“The framework is intended to serve as an analytical device for investigating the key questions raised when presented with a pressing urban issue or a spatial problem. It is based on a threefold understanding of the problematisations to which definitions of the urban are a response:

  1. The urban represents a complex of issues, problems and objects which generate contention, gathering together myriad indirect consequences that are generated both locally and from afar.
  2. The urban is a field where the diversity and interconnectedness of effects operate as a seedbed for issue recognition. The recursiveness of urban life is also important in the formation of signs and symbols that can represent purposes and help anticipate consequences. These objects of recognition and intervention are also the medium out of which political subjectivities can be enhanced and people can learn to be affected.
  3. The urban remains the site of institutional architectures that might be useful in the development of further democratising impulses, either through challenge and alternative institutions or through further democratisation of institutions that already exist.”

So, if you have a spare 15 hours, take a look, and enjoy!

Debating the politics of consumption

EC1The latest issue of the journal Area has just published a Review Forum on the Globalizing Responsibility book which came out of a research project on the politics of ethical consumption. The Forum arises from a session held at the RGS-IBG conference in 2011, which included critical commentaries on the book by Alex Hughes and Mike Goodman. Both Alex and Mike have written responses to the book for the Forum. They raise various issues at stake in analysing and evaluating the politics of this field, including conceptualisations of the materiality of consumption, postcolonial approaches to consumption, issues of inequality and corporate power, and the role of media and communications practices in the extension of ethical discourses around consumption. We have a response/clarification/defence of the approach pursued in the book, grandly titled Problematising Practices, which, as the name might suggest, elaborates a little on the idea of focussing on ‘problematisation’ as both an object and method of analysis.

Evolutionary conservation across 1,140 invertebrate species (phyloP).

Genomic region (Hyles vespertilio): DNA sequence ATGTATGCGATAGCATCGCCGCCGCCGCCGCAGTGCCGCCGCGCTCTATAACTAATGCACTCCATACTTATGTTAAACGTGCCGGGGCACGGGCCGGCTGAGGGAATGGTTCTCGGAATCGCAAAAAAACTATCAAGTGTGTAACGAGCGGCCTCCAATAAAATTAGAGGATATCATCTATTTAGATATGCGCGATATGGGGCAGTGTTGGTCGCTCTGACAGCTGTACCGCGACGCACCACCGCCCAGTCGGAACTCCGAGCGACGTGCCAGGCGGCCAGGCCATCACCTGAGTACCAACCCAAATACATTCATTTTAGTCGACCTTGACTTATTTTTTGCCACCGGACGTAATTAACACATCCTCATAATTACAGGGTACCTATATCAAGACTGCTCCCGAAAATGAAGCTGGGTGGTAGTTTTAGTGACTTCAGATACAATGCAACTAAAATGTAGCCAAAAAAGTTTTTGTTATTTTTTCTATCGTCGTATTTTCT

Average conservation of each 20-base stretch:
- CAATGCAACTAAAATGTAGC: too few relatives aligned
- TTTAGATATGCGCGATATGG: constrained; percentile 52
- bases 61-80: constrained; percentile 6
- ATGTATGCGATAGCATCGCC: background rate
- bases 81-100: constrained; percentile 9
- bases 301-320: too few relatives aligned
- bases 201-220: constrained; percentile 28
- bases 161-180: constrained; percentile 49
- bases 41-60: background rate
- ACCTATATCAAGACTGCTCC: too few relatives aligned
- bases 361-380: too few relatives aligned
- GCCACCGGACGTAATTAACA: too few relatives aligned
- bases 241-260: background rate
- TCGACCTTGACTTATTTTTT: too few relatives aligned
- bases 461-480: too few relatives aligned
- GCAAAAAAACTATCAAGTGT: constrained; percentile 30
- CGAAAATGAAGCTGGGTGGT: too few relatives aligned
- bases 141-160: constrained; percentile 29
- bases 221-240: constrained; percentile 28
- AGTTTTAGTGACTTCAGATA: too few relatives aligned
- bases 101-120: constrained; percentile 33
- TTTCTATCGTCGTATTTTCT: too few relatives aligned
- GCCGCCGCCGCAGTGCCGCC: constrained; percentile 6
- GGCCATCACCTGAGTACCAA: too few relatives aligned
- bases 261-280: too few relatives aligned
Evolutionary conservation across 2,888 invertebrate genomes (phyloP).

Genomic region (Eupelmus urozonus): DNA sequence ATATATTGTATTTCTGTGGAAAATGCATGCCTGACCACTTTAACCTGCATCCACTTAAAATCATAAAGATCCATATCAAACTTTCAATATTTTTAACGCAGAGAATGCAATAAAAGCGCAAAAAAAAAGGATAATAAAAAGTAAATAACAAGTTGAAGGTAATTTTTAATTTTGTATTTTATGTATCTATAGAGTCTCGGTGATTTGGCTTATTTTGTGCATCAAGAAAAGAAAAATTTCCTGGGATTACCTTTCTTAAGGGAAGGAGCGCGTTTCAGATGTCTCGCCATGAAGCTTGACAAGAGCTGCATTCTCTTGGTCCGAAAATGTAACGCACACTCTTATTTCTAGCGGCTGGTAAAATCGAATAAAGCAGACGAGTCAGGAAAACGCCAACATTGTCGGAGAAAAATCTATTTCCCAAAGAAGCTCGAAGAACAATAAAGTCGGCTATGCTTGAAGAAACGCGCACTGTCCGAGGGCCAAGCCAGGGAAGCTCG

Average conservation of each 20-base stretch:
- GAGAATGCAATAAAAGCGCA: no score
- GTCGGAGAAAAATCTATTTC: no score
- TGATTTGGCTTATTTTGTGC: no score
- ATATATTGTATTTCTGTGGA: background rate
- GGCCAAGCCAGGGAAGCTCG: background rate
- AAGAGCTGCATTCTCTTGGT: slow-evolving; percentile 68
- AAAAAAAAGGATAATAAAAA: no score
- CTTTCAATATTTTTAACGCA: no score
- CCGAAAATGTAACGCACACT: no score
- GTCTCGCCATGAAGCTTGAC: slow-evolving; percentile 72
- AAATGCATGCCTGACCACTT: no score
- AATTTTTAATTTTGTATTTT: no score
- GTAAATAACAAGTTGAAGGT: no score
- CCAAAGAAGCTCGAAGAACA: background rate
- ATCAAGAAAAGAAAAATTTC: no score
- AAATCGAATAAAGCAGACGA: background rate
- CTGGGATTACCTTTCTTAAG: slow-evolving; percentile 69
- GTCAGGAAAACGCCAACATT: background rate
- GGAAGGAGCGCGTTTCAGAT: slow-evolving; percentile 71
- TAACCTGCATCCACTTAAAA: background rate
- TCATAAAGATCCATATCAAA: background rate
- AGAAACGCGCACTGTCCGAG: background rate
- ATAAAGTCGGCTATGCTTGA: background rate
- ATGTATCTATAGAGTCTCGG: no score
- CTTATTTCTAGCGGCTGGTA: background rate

Globalizing Responsibility

A new book, Globalizing Responsibility: the political rationalities of ethical consumption, co-written by myself and three colleagues – Paul Cloke, Nick Clarke and Alice Malpass – has just been published. It comes out of an ESRC/AHRC funded project on Governing the subjects and space of ethical consumption that we all worked on together, and which formally ended back in 2006. But these things take time to come to full fruition (we have another book in the pipeline).

The book sets out to analyse various ethical consumption practices from a political perspective. By this, I mean it tries to understand them as forms of political mobilisation, campaigning, lobbying, and so on – not in the sense of evaluating them from a pre-established position of what counts as politics or what makes politics more or less progressive – but in terms of trying to understand how these sorts of activities are indicative of changes in the way politics gets done now. It is based primarily on case studies undertaken in and around Bristol in the mid-2000s, especially focussing on fair trade campaigns of different sorts, and tries to make sense of the local dynamics of global solidarity politics. Theoretically, the book works through various approaches to understanding this sort of activity, including accounts of neoliberalization, governmentality theory, theories of practice, social movement theory, and theories of consumerism.

We have a couple of nice endorsements on the back cover, one from the geographer Peter Jackson at Sheffield: “Based on original research and innovative thinking, this profound and insightful book challenges conventional thinking about ‘ethical consumption’.  Approaching the subject as a distinctive form of political mobilisation, Globalizing Responsibility shows how our everyday consumption practices are related to wider narratives of social justice and collective responsibility”; and one from Rob Harrison of Ethical Consumer Magazine: “‘By viewing ethical consumption patterns as a political phenomenon, the authors deliver a far deeper understanding of this growing movement than a whole raft of marketing and business literature which has gone before.”

So if anyone is still stuck for gifts to put under the tree this festive season, this comes just in the nick of time.